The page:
13) Stability seems to be the key-word of the relation that binds together Esoteric and Season Of Mist since 2004. A word on their work as a label? Is a stable structure important for your artistic creation?
The working relationship with Season of Mist has always been good and we’ve never had any problems with them. They have given us consistent support and do what you would expect from a label in todays climate.

14) I was mentioning above of the complex structures of your compositions. How do you approach the exercise of their live rendition?
Simply put, when we write music we rehearse the songs and improvise, experiment with and mature them in rehearsal for some months or even years and then when the album is recorded that becomes the definitive version which we will then reproduce live and in future rehearsals. We have 3 guitars, bass, drums, keyboards and vocals, and we own all of the effects we use when recording so reproducing the compositions in rehearsal and in the live environment is not a problem and we rehearse weekly together and indivdually at home in order to be proficient when performing on stage.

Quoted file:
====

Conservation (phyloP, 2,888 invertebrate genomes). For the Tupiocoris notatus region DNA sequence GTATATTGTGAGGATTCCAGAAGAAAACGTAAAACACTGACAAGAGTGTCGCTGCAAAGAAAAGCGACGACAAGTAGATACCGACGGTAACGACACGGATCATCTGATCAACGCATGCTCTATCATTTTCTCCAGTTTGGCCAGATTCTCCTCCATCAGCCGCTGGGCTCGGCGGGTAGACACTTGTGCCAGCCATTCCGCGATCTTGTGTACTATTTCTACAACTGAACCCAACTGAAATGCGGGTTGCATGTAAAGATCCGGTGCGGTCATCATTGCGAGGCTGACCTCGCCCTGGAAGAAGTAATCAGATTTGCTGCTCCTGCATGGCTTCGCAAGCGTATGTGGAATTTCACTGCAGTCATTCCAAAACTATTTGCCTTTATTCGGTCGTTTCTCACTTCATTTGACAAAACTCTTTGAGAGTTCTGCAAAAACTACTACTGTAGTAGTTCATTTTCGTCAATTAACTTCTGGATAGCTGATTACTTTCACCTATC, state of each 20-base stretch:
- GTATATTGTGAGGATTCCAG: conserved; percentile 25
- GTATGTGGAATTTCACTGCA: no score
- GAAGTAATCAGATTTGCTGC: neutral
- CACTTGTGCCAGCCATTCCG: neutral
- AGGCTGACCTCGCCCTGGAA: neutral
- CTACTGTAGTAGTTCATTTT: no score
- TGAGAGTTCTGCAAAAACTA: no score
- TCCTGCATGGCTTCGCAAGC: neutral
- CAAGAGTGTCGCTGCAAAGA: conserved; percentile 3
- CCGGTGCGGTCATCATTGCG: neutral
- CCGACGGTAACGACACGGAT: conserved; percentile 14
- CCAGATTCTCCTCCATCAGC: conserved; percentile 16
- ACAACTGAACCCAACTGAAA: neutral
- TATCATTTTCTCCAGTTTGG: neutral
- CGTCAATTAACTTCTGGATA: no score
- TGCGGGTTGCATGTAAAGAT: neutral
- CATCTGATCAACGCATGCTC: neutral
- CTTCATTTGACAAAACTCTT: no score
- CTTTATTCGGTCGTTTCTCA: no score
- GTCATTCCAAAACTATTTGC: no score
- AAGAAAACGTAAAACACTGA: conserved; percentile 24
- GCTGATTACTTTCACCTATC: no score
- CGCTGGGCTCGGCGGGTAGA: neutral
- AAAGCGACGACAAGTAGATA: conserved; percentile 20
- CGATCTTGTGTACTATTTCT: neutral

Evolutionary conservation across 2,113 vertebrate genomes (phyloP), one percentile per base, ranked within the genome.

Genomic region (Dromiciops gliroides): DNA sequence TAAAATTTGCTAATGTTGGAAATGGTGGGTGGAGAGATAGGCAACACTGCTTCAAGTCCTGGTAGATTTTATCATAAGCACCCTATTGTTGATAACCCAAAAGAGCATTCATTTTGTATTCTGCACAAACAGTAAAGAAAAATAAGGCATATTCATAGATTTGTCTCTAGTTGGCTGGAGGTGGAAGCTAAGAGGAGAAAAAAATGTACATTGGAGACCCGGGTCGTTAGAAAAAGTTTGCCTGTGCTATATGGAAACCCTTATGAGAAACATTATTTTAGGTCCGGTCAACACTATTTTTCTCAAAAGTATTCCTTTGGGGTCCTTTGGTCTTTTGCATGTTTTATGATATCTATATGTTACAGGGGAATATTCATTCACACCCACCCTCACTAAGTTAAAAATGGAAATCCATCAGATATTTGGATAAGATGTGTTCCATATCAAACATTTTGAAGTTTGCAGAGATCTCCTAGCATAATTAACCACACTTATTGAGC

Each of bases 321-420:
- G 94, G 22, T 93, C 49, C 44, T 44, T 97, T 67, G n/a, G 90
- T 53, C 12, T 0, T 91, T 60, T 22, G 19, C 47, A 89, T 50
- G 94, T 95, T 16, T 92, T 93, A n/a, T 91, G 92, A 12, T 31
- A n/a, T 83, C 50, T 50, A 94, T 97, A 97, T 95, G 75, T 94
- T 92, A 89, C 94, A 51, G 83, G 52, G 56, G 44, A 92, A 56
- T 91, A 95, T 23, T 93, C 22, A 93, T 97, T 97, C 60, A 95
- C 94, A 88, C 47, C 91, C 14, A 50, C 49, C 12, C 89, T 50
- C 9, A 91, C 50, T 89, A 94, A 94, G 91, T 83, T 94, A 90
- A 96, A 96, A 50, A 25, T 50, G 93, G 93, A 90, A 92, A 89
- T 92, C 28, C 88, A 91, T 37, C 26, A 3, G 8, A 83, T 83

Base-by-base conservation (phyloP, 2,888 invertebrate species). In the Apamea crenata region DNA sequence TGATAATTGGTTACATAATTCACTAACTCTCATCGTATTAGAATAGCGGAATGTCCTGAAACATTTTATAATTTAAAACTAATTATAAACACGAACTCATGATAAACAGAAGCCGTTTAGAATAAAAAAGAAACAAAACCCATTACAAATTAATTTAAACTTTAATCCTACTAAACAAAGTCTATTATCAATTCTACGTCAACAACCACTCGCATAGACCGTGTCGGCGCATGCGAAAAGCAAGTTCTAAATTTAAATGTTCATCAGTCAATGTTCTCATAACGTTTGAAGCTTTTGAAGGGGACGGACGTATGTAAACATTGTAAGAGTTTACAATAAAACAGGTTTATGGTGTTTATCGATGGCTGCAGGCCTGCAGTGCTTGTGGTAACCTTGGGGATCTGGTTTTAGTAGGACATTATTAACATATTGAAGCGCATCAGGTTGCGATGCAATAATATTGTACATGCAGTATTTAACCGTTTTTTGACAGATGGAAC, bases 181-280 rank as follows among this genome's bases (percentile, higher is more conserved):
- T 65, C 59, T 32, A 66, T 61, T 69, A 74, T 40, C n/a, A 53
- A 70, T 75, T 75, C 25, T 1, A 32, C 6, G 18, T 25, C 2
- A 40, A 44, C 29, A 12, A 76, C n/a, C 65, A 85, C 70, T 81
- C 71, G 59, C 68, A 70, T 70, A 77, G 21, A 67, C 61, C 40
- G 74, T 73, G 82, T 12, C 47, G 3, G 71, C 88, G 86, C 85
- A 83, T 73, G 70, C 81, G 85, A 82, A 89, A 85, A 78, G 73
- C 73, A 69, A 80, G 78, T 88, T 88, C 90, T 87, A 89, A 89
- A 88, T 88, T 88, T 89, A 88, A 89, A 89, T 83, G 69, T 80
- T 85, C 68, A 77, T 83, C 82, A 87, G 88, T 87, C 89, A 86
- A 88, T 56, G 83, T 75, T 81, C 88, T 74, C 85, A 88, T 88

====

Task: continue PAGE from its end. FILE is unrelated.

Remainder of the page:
15) Thank you Greg for the time you spent answering my questions. A last thing that you’d like to add?
Thank you for this interview Manu. Your support is much appreciated ! For further information or to contact the band please go to our official site.

Visit the Esoteric bandpage.

Interviewed on 2012-04-11 by Manu Buck.
No God Only Pain